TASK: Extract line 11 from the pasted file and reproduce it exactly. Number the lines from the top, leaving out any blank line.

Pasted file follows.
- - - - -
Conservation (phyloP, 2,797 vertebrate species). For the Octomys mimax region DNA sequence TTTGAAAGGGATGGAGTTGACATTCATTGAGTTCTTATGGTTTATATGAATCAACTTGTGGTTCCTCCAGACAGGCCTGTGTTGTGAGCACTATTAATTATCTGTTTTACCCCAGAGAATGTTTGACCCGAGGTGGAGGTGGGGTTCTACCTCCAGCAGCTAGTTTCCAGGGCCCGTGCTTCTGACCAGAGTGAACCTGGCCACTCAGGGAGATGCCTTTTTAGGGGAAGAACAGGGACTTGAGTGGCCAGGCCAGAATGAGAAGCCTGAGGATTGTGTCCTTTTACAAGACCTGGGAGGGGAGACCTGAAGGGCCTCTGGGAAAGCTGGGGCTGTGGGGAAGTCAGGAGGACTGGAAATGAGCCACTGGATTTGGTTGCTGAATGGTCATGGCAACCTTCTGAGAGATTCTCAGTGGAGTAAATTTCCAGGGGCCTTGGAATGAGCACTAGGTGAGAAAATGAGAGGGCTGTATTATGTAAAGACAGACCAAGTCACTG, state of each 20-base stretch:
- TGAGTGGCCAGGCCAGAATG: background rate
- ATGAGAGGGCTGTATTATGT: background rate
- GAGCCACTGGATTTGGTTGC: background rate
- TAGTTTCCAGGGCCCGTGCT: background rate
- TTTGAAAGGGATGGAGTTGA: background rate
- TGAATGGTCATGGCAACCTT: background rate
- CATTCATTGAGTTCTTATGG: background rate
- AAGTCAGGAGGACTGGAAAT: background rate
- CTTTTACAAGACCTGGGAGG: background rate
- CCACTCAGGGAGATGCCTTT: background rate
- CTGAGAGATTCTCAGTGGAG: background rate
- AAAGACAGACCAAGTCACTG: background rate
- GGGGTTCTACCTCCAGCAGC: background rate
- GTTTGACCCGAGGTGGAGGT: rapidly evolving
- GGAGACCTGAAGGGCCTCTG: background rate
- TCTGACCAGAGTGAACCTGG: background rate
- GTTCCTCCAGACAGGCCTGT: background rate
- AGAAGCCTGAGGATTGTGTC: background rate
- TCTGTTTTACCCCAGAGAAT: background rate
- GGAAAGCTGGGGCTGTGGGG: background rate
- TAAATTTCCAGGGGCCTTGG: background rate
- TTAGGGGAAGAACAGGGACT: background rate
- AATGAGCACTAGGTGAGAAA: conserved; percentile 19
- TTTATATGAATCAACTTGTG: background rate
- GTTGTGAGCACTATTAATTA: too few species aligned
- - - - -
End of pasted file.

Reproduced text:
- CCACTCAGGGAGATGCCTTT: background rate